Well-sited turf and ornamentals usually perform quite well. The sun, shade, soil and other essential input factors seem to come together in the right combination to allow for healthy growth and outstanding performance.
Sometimes, however, we don’t have the best of growing conditions, yet the expectation is to produce quality plants as if we did. What’s the best course of action in these situations? Each one has its own set of limitations and possible solutions.
Tees and greens
Trees and shrubs that wrap around the green often cast excessive shade that prevents the turf surface from drying sufficiently. This scenario is complex, with several factors leading to the poor performance of turf. Plants respond to shade by increasing stem elongation, reducing tillering and favoring leaf growth instead of root growth. All of these factors set the plant up to be much less tolerant to environmental stresses, daily maintenance and golfing activity.
Because of higher humidity levels and tender leaves, shade and inadequate airflow can cause a host of diseases, such as brown patch, dollar spot, Pythium blight and Fusariumblight.
To increase overall turfgrass health and to minimize your maintenance requirements, consider the following solutions:
- Thin out or remove shrubs adjacent to the turf. Use caution when considering the same treatment to surrounding trees. Avoid lion’s tailing – aggressive canopy density reduction – because when all the interior branches are pruned off, the tree can suffer from malnutrition or from sunburn, resulting in bark splitting.
- Increase airflow by installing fans that increase air movement across cloistered areas. This will alleviate layering of air and promote the introduction of carbon dioxide to enhance photosynthesis and reduce humidity levels for a lower incidence of diseases.
- Use plant growth regulators to reduce stretching/etiolation, while still promoting turf density.
When soils are under constant shade conditions and remain wet for extended periods of time, underlying issues occur, such as poor drainage from nonuniform soils. Some areas drain well, while some drain too well or don’t drain at all.
When shade is present, these nonuniform soils present even more of a problem than they do in areas that receive full sun. This problem of soil nonuniformity is then magnified by the inherent problem of reduced root growth of the plant because of shade.
Poor ornamental performance
Every plant on the golf course has its own range of tolerance in terms of sun and shade. As such, most turf species are considered to be sun loving like Sudan grass and field corn. Excessive shade creates problems with shrubs, ground covers and flowers as well. Powdery mildew, various leaf spots, stretched and etiolated growth, a thin canopy and greatly reduced flowering are among some of the common problems seen with ornamentals that are growing in excessive shade.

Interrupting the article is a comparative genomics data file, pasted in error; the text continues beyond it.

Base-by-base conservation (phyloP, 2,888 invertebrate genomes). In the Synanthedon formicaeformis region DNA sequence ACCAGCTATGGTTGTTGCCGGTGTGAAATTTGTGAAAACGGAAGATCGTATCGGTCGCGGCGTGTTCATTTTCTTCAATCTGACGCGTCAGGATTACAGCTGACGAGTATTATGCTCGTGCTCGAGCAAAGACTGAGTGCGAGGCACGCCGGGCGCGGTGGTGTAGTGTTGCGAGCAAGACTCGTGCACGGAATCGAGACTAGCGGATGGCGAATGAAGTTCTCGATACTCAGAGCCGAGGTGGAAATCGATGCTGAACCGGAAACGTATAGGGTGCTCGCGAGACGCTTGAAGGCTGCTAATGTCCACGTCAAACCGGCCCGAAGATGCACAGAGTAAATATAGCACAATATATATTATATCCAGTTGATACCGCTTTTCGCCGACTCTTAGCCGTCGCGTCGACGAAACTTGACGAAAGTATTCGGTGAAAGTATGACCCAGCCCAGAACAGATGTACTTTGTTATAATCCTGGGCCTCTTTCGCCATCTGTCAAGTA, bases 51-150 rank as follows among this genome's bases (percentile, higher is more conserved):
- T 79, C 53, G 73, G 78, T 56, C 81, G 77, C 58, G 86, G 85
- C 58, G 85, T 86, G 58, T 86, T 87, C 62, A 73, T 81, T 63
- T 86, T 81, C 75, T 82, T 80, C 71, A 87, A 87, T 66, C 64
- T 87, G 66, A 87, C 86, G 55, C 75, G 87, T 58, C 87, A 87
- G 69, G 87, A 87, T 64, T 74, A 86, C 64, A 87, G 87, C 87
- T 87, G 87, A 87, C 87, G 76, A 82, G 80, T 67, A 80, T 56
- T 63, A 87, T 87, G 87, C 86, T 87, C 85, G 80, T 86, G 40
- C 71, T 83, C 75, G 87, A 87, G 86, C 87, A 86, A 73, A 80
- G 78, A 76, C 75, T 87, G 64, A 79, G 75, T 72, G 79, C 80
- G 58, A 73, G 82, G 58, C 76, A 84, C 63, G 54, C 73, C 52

Chances are a significant amount of time has passed between the installation of the initial ornamental plantings and the observation of the current symptoms. Three solutions rise to the top in terms of future actions to address excessive shade:
- Removal of the plants that are poorly performing is one option. This is an excellent choice if they have become excessively leggy or are infested with insects or diseases.
- Another possibility is to simply move them to a sunnier location on the course. It’s helpful to start this approach with a look at other locations that may have “holes” or empty spaces where transplanted ornamentals would help to thicken, highlight or accent existing plantings.
- In general, ornamentals should be moved at a time that is conducive to their re-establishment. For example, in New England, cutting back and transplanting spring-blooming shrubs and perennials is best accomplished in late summer. This timing allows for regrowth of the roots and shoots and improves the chances of success.
- Perhaps the best long-term solution is a re-examination of the plantings in light of the shade cast on various parts of the course. This is a multistep process that takes into account many common sense and critical factors. In terms of the initial consideration, design or redesign, our colleague Steve Rodie, associate professor in the landscape architecture program at the University of Nebraska-Lincoln, suggests that a seven-step process is appropriate:
1. Accept the situation
– It is what it is, as they say. There’s no sense denying the problem of excessive shade. Instead,
2. Analyze facts and feelings
– Monitor and calculate the actual number of hours of direct sun, filtered shade and heavy shade for each area. Consider also the attitudes that green committee members, regular golfers and maintenance workers have towards the ornamental plantings. Next,
3. Define goals and objectives
– Think through the purpose(s) for the plantings in question. Are they strictly “window dressing,” or do they serve another function? Afterwards,
4. Generate ideas to achieve goals and objectives
– There’s always several ways to accomplish goals. Think of more than one. Then,
5. Select the best ideas or combination of ideas
– working with others, choose which plants should stay, which should go, and what others should be brought in. After selection,